Integration into Building Automation Systems
Lighting systems provide a life safety function, assisting in security or lighting evacuation pathways from a building. Lighting systems may be integrated with fire alarm systems, security systems, or emergency power generators. In the case of a fire alarm or loss of normal power, the lighting control system may turn on key emergency lighting fixtures.
Data and information from a lighting system is also an integral part of an overall energy strategy and at some facility or business level needs to be considered with HVAC systems, metering, and building plug loads. Monitoring the number of hours that the lights are operated and the number of times lights are turned on provides information in estimating lamp life, which can be used to schedule group relamping.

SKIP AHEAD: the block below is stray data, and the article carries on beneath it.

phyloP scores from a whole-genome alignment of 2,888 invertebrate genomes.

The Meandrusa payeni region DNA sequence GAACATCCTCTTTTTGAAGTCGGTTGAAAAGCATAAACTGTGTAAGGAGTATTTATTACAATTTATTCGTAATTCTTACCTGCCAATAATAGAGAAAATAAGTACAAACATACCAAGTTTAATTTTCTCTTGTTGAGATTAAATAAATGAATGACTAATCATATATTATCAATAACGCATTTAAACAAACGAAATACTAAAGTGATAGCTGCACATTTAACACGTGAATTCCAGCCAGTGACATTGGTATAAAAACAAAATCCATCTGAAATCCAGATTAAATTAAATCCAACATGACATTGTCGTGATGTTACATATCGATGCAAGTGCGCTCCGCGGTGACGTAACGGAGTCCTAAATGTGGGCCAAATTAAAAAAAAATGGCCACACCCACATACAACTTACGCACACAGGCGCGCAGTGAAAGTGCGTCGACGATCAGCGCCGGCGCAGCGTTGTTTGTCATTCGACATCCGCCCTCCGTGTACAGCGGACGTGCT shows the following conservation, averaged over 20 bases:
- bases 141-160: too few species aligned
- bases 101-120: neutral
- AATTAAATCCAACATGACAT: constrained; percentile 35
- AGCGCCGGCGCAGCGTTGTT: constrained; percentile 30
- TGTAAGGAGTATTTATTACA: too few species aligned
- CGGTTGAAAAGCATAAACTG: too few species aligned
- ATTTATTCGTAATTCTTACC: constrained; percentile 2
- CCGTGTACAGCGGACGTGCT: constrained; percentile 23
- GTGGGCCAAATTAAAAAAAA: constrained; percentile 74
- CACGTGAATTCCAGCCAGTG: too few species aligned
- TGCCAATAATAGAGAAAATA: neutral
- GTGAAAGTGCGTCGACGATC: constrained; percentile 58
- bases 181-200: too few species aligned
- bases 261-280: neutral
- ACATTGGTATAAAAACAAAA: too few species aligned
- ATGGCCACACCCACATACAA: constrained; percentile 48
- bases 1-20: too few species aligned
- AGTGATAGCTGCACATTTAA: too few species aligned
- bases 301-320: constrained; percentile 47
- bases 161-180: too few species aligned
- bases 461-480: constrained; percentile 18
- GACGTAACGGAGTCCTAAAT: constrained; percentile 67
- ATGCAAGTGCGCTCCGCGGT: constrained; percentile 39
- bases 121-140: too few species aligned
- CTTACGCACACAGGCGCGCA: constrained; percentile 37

Lighting systems have a communication protocol called digital addressable lighting interface or DALI for ballasts and relay switches, which was developed in the 1990s. For a DALI implementation, each lamp uses dimming ballast and each lamp has its own network address. DALI uses a two-wire low-voltage wiring scheme in a bus topology, with the bus providing both power and control signals to the ballast.
DALI is an open-source protocol based on standard IEC60929, which specifies performance requirements for electronic ballasts. Each DALI controller (called a busmaster) can handle up to 64 addresses and 16 groupings. Because the DALI protocol is solely for use by lighting control systems its integration to other systems may require a protocol translation with systems using BACnet or LonWorks. DALI has been extended into shading control, and wired network connectivity has been supplemented with wireless connectivity.
Programming lighting control systems use smart technology infrastructure at the higher levels of the control system. Technology evolution is introducing increased use ofstructure cable, Ethernet, and TCP/IP protocols.